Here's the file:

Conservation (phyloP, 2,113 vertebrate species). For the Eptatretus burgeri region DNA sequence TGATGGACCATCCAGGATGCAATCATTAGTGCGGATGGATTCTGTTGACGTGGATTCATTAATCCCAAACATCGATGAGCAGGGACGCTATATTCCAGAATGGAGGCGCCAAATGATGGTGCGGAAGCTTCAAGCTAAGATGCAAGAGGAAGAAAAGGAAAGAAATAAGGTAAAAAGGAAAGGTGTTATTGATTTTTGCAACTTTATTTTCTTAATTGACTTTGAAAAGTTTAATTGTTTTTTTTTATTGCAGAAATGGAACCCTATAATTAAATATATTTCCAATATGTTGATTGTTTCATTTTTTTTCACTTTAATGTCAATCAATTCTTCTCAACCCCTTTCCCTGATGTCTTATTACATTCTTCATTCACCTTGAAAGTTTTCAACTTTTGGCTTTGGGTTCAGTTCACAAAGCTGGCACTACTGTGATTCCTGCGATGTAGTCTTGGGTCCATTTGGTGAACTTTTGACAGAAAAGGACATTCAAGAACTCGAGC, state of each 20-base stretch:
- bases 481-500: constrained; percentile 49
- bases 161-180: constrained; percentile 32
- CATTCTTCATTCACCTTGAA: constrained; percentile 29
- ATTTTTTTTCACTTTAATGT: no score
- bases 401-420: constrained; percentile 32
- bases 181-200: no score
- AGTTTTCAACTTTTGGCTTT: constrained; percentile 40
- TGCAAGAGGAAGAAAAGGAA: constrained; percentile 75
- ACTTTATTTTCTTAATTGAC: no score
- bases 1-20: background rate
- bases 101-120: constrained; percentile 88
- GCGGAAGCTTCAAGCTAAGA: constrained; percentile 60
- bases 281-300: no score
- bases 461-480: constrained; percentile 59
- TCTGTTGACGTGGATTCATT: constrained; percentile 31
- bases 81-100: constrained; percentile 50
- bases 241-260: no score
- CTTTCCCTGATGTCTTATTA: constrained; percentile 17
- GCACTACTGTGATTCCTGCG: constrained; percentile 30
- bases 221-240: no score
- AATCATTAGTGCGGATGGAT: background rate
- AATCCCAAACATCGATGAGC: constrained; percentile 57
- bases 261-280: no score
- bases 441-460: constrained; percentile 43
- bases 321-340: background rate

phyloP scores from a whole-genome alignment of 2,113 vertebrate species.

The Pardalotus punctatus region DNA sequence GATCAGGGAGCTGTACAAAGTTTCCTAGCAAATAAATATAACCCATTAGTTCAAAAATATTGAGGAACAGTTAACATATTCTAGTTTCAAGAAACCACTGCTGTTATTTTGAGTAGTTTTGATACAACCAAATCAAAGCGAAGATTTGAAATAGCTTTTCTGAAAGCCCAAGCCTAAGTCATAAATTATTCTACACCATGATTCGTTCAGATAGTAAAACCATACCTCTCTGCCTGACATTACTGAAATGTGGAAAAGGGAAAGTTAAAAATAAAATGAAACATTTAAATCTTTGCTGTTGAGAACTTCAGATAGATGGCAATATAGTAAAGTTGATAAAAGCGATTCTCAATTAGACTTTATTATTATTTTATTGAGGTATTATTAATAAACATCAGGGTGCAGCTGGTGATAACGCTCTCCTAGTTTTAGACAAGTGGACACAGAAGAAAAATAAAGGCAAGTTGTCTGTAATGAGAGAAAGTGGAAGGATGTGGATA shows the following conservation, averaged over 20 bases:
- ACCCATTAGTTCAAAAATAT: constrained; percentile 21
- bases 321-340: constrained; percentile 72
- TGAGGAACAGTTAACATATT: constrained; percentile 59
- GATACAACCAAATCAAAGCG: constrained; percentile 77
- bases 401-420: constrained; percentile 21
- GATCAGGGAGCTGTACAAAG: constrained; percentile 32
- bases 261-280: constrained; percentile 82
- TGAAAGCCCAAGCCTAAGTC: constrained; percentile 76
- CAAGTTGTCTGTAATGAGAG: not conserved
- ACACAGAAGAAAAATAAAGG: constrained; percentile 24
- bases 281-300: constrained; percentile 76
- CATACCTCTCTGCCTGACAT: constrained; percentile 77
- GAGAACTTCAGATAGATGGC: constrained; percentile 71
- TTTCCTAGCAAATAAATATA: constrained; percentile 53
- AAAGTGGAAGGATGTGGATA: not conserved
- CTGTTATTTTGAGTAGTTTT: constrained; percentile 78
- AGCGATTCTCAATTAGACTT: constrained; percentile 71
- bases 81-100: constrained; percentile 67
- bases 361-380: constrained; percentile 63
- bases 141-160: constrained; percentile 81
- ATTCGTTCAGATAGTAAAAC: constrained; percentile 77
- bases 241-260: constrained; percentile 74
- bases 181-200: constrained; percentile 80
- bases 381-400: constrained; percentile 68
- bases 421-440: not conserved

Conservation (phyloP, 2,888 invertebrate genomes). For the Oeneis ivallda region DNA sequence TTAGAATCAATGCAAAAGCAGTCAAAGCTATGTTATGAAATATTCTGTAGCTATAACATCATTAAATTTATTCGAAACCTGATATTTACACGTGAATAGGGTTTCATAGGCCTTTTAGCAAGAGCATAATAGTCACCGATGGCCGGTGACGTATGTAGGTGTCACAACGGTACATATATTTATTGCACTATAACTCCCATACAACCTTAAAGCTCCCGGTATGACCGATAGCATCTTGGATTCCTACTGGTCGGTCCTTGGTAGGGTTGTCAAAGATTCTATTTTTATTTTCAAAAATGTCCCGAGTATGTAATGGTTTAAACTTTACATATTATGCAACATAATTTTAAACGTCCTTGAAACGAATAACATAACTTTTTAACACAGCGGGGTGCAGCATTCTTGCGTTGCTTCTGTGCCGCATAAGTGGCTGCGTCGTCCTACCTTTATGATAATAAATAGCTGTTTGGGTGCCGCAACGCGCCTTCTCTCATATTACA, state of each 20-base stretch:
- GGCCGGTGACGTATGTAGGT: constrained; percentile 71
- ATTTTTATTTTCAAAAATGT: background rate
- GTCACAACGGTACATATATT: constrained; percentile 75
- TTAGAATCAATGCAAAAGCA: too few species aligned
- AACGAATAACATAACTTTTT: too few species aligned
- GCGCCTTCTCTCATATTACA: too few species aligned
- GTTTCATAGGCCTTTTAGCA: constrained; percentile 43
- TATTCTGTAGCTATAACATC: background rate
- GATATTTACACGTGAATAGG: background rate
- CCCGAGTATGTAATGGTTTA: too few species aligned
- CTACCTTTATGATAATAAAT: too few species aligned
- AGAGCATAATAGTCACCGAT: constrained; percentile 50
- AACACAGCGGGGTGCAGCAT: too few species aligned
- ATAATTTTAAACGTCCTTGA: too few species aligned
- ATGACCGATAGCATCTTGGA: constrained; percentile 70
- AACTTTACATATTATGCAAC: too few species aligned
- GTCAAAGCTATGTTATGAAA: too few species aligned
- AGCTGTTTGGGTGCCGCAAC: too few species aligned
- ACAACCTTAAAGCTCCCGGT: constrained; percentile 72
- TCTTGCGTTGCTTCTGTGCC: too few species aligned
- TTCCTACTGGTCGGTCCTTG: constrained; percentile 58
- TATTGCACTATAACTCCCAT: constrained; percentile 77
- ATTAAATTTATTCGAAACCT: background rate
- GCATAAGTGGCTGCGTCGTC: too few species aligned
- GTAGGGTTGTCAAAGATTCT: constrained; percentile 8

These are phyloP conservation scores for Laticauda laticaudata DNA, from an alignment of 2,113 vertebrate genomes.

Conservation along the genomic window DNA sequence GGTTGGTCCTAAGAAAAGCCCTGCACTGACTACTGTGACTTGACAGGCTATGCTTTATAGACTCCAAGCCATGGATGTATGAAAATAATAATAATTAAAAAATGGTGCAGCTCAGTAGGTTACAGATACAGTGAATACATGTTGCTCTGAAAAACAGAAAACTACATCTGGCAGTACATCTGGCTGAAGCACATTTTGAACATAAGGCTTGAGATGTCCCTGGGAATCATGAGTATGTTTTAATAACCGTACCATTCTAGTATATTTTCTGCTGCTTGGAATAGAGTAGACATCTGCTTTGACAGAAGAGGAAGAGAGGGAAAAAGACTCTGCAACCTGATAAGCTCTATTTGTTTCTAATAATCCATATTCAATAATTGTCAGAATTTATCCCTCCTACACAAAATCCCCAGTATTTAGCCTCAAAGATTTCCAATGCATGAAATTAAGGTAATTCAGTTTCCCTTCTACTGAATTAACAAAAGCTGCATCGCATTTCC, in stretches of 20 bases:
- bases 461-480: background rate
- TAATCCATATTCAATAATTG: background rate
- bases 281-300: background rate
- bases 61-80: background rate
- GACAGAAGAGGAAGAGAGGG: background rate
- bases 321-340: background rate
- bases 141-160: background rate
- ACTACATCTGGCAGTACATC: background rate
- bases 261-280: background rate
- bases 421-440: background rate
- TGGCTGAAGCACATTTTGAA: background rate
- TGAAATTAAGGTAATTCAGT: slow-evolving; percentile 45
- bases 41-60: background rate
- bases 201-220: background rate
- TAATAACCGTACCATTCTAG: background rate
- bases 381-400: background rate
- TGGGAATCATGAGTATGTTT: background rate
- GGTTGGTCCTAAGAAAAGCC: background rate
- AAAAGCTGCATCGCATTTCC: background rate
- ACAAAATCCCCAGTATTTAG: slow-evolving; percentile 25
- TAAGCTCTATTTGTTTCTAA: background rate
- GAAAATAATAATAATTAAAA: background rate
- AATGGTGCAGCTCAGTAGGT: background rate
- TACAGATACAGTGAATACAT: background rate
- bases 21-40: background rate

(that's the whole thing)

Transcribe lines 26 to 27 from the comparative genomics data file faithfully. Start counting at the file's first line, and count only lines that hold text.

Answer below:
- bases 321-340: background rate

phyloP scores from a whole-genome alignment of 2,113 vertebrate species.